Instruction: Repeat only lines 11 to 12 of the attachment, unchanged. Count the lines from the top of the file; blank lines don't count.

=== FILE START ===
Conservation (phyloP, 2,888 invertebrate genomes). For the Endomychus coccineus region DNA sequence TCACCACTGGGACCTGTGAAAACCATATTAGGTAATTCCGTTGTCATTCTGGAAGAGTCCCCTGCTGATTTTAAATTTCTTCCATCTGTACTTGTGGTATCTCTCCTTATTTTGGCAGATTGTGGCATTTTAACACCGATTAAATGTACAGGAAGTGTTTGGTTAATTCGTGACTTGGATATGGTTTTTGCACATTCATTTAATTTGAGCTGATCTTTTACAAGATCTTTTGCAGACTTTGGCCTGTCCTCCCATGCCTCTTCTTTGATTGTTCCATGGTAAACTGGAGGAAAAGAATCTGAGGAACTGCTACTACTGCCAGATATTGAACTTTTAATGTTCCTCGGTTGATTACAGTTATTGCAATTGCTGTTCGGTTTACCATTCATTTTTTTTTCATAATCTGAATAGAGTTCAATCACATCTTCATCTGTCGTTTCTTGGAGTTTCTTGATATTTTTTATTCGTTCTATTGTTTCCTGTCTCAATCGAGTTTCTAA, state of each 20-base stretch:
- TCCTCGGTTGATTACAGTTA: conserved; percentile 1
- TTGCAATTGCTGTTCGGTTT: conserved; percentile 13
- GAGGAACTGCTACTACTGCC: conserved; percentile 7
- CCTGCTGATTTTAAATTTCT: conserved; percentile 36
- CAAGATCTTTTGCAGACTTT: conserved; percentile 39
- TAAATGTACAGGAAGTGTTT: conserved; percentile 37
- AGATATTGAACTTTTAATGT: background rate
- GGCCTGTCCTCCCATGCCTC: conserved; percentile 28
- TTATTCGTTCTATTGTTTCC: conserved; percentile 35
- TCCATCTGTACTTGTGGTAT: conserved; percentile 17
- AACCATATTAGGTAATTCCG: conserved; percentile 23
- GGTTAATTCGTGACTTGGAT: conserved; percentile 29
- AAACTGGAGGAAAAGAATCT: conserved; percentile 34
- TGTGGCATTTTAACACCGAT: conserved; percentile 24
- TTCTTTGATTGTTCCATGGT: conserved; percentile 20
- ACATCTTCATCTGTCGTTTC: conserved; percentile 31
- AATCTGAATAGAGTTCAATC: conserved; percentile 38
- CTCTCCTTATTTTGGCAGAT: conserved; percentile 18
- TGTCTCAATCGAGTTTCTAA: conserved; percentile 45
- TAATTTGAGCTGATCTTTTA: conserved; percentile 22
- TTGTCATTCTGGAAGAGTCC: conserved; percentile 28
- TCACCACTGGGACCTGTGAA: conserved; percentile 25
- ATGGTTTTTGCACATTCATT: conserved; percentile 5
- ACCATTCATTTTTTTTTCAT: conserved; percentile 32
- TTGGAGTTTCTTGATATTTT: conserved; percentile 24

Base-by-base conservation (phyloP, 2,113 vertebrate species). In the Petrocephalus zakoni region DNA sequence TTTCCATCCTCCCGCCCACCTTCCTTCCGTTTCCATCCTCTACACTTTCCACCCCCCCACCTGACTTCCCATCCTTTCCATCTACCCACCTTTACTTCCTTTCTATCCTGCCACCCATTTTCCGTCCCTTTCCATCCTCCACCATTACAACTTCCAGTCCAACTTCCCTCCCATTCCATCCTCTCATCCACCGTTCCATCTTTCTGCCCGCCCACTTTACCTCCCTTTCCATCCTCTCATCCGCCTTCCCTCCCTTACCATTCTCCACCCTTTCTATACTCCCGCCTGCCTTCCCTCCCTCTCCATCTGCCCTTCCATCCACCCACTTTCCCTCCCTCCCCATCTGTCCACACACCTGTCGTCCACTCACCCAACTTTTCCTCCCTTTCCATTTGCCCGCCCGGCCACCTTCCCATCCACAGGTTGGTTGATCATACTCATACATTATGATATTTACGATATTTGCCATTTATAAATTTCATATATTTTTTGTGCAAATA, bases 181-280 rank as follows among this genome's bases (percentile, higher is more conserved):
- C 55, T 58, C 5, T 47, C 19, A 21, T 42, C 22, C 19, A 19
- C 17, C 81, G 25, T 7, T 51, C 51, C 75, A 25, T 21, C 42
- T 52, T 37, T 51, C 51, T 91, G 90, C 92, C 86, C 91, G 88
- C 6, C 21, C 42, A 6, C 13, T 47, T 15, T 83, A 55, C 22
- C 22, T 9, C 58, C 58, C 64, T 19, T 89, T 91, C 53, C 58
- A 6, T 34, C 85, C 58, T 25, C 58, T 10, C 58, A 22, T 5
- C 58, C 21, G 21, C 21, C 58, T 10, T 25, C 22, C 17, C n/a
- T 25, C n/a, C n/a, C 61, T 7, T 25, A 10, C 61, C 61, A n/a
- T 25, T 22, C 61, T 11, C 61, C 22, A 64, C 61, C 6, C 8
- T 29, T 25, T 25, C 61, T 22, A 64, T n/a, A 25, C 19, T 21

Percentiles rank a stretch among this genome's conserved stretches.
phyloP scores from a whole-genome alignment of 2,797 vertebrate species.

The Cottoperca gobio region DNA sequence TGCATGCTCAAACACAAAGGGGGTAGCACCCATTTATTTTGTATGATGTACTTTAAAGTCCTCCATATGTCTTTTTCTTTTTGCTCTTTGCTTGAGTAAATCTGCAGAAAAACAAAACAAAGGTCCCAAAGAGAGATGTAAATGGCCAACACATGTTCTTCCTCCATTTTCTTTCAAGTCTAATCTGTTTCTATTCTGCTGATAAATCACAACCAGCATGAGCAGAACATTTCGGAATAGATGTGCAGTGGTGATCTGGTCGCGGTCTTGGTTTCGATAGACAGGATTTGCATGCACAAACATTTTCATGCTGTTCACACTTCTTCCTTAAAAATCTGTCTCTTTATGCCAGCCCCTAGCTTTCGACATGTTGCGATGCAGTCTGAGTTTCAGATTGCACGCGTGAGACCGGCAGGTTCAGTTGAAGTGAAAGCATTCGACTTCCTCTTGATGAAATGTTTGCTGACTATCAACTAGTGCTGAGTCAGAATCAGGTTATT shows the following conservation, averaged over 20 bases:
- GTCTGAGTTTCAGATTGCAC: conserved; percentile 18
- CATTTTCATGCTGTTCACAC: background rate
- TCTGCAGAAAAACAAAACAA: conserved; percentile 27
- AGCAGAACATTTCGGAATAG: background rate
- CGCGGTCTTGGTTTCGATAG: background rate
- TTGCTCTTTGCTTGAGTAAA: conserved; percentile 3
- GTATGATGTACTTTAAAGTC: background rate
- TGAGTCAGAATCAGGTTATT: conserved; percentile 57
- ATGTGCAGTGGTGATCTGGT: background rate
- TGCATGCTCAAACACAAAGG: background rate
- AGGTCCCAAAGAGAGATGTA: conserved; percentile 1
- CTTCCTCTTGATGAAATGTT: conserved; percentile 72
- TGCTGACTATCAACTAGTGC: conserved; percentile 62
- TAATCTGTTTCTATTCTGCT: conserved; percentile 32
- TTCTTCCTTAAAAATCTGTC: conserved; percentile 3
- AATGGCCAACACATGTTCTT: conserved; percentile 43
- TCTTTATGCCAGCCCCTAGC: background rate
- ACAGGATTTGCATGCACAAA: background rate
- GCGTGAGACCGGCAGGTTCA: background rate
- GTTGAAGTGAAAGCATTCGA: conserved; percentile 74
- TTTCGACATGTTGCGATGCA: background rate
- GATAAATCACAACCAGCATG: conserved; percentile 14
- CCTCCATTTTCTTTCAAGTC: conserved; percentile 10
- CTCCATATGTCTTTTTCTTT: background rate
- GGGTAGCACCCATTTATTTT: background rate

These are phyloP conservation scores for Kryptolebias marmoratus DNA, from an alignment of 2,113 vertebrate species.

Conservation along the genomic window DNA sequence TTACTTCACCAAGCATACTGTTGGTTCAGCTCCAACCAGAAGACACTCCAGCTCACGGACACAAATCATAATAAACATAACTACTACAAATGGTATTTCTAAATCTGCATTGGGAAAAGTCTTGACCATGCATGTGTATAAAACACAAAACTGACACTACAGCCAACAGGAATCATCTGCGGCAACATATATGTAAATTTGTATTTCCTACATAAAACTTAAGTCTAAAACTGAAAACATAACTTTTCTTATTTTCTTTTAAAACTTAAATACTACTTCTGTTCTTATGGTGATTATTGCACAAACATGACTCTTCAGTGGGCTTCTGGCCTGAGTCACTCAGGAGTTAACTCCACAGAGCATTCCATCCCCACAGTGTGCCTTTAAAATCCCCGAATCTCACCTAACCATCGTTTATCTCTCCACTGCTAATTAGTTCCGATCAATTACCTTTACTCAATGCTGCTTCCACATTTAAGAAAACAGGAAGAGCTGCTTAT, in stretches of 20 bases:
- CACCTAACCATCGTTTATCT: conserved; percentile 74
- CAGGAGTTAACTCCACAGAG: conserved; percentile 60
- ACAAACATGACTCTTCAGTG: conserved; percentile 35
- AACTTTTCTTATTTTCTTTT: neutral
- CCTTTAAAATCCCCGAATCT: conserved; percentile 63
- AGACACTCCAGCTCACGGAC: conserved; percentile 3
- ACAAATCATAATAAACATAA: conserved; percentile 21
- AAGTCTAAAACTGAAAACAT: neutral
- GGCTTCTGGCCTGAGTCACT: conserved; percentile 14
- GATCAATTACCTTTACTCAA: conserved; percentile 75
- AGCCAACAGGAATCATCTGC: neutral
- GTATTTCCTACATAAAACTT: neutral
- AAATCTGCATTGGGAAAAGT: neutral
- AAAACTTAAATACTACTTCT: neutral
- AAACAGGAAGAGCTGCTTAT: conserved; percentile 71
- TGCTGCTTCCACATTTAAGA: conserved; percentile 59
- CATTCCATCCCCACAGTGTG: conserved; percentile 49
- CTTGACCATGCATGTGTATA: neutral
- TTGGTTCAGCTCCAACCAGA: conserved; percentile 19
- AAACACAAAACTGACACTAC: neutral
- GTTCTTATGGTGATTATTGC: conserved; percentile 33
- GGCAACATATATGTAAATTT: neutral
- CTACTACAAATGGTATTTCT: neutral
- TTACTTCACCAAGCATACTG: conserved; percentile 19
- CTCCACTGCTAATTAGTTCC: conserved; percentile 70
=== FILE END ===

- TCCATCTGTACTTGTGGTAT: conserved; percentile 17
- AACCATATTAGGTAATTCCG: conserved; percentile 23